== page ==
Depression on the Weekends: Hi All, I... - Mental Health Sup...

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Depression on the Weekends

Catharsis
Catharsis
10 Replies

Hi All,

I found a new job here in Spain, teaching English to young children. I have been in the job for three months.

The job is difficult and I get stressed at work because the children don't listen to me. They are supposed to learn through playing games, but they just do whatever they feel like.

The teacher who trained me keeps saying that I'm not getting their attention.

I have been applying for other jobs, but haven't heard back yet... I'm hoping to get an editorial job in a different company (remotely).

On the weekends, I feel very depressed because I just think about work all the time. I don't know what I can do to improve, as we have tried many different things, but the children still don't listen.

I know I'm in the wrong job, but I want to keep going until I get another job...

I have schizophrenia and my psychiatrist is reducing my medication slowly, so I have some withdrawal symptoms too.

I just thought I should post on here to get some opinions on my situation.

Thanks,

Catharsis

10 Replies
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borderriever

I learned Spanish in the 1980s, the trouble we both had was how quickly we forgot it.

We had having instruction for about two years and then I found the written word was easier than the spoken word. After the course we did not return to Spain for several years, we were shocked.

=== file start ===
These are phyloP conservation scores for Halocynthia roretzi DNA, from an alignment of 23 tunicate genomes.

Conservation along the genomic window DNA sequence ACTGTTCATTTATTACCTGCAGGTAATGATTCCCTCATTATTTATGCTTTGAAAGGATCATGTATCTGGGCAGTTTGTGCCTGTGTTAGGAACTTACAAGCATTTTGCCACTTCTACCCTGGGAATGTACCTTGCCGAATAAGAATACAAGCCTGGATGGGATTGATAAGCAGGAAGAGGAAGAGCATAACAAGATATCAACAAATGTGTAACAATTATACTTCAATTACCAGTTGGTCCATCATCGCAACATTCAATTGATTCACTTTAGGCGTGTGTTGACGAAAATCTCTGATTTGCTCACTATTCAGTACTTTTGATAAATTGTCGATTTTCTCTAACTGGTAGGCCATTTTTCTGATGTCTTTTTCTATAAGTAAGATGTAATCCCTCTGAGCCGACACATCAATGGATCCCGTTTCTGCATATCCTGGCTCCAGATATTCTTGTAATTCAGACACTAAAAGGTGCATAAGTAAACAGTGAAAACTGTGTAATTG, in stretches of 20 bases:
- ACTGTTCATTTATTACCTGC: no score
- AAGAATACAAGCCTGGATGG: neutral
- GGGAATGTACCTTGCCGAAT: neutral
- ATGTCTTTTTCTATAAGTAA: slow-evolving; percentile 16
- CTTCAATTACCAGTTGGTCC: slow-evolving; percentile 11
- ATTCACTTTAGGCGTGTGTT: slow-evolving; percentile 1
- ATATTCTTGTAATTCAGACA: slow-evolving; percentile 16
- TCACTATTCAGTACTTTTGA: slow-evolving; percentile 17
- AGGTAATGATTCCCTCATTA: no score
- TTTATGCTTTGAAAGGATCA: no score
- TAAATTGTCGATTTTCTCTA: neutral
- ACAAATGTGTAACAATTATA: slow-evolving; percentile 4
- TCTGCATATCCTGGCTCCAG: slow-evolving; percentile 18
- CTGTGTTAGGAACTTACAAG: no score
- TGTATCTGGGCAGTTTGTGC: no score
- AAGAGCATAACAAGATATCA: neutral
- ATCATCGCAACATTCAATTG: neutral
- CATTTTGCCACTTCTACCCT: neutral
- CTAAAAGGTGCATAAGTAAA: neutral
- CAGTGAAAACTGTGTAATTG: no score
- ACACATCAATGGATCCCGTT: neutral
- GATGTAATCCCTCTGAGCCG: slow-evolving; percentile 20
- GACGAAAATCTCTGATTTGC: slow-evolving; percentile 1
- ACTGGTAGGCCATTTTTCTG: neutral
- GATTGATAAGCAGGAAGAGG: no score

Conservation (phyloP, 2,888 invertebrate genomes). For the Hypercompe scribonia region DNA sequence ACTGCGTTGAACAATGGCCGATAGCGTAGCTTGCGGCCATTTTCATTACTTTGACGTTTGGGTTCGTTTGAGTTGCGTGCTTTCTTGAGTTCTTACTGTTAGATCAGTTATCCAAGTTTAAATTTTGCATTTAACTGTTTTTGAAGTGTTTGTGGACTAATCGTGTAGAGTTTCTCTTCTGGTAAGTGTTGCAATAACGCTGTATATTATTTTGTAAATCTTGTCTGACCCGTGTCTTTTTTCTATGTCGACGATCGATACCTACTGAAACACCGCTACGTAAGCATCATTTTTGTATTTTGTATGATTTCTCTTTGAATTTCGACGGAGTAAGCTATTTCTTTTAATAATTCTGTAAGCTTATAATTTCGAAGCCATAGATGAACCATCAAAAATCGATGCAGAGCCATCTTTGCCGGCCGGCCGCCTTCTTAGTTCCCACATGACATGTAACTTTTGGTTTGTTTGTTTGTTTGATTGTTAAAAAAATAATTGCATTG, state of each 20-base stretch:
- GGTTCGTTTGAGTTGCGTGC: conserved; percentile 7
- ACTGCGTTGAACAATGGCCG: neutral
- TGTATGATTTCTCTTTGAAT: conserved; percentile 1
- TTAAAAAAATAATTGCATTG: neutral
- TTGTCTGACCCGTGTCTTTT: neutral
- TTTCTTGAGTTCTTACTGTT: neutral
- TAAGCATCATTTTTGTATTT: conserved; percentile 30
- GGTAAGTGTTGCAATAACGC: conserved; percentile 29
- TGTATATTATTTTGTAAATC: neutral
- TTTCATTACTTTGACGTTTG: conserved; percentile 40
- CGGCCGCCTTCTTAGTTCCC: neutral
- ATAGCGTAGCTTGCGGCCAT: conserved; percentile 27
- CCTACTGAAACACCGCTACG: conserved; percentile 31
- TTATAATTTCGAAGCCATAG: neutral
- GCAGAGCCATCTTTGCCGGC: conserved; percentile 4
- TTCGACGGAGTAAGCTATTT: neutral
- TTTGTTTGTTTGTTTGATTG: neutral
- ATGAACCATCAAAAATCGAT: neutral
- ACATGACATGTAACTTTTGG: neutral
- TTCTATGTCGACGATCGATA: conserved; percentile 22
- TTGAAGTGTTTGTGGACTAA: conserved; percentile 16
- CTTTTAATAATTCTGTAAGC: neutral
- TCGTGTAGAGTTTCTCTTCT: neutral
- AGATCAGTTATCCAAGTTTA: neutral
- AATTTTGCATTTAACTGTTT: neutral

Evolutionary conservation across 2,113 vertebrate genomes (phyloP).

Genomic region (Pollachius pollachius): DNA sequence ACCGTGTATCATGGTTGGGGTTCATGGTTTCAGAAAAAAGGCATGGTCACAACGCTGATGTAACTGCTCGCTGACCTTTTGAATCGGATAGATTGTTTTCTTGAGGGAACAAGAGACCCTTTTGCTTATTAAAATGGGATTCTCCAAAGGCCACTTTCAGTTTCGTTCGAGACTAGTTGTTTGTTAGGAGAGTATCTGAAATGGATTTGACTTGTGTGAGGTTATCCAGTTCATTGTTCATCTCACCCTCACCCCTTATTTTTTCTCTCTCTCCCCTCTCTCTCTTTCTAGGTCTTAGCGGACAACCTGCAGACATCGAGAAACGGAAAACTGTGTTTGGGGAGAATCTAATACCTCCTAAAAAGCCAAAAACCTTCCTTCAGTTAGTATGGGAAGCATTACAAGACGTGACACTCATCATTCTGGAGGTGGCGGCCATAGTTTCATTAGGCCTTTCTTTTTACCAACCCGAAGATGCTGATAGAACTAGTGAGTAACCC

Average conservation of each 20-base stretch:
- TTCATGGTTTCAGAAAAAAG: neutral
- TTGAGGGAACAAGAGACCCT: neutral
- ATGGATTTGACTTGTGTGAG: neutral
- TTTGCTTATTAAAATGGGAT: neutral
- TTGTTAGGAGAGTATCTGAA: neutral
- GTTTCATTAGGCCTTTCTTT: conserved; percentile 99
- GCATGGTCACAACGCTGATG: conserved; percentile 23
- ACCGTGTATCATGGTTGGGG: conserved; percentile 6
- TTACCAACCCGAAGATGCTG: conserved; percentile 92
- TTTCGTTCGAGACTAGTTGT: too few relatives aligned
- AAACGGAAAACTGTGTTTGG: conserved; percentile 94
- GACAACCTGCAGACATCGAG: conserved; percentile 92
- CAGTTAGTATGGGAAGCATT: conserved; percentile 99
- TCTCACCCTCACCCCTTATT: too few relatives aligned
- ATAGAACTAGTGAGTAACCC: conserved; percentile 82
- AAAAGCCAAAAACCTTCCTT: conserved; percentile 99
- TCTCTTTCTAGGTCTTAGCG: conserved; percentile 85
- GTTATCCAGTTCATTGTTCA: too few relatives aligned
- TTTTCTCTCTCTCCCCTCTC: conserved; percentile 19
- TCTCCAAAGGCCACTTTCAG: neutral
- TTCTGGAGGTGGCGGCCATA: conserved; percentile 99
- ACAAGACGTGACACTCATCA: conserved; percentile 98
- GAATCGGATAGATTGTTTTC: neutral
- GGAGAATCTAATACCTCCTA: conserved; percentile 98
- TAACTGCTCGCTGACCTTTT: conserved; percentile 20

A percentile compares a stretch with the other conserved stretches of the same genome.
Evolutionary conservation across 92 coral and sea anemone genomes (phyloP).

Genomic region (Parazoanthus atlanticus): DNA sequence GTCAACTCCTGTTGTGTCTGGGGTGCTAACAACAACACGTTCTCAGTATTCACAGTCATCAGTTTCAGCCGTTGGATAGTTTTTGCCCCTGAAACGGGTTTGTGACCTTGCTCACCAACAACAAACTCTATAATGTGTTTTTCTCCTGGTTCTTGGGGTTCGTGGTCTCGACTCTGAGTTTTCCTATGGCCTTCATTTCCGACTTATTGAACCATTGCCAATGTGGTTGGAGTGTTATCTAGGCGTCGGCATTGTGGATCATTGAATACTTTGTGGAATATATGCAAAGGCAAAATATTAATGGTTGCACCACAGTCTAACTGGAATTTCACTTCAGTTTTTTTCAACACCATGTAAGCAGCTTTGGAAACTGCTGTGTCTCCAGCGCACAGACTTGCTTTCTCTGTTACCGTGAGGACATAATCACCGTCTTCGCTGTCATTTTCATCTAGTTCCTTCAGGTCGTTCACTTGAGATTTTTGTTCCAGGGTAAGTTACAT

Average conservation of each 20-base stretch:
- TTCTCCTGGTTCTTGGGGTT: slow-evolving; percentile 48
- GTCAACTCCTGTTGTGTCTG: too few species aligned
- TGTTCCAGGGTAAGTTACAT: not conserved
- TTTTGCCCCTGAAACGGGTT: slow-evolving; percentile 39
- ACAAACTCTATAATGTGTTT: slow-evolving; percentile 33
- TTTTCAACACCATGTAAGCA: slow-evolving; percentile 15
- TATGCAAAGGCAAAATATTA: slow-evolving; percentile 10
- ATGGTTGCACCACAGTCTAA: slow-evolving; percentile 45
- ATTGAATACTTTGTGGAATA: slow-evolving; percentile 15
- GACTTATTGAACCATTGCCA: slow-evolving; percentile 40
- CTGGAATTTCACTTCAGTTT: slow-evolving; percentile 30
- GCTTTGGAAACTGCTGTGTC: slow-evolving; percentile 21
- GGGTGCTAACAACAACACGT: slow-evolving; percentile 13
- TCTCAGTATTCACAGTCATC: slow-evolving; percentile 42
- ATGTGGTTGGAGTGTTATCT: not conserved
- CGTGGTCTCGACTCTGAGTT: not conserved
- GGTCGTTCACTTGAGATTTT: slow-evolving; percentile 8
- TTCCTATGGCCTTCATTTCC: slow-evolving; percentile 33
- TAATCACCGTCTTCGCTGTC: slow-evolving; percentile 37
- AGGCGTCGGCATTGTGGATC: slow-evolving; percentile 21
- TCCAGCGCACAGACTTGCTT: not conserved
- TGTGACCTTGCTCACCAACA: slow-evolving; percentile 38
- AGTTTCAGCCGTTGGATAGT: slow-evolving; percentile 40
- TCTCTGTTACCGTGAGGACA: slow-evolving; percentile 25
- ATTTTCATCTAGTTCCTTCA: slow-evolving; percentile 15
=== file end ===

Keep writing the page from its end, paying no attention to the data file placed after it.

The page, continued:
Also I was trained as an Instructor in Youth Clubs, and Community Work, looking and getting them to listen was in many instances was very hard as I was about twenty two when I qualified, By my 26th Birthday I was involved in a severe accident and that was the end of that occupation. I also had been doing Road Safety with 12 to 14 year olds and that ended as well

What I am trying to say both Spanish and being an Instructor must have been a very hard occupation especially if Spanish was your second Language and you were trying to instruct children of a different nationality.

In the first years of my training being young made instruction very hard especially when I was only a few years older than some of those who I instructed.

So in a way you are working in one difficult area of education. However with your training you may find working in the UK or in Spain commercially may be easier as adults can be a little bit more understanding

You need to discuss your mental health with your GP and i possible He will give medication to make you more stable in your outlook. After Christmas have further discussions with your GP, Hopefully medications will help and ou become more settled in your outlook

BOB

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Catharsis

Thanks for your reply.

I will try to book am appointment with my GP after Christmas. That may be helpful.

Thanks again,

Catharsis

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sweetiepye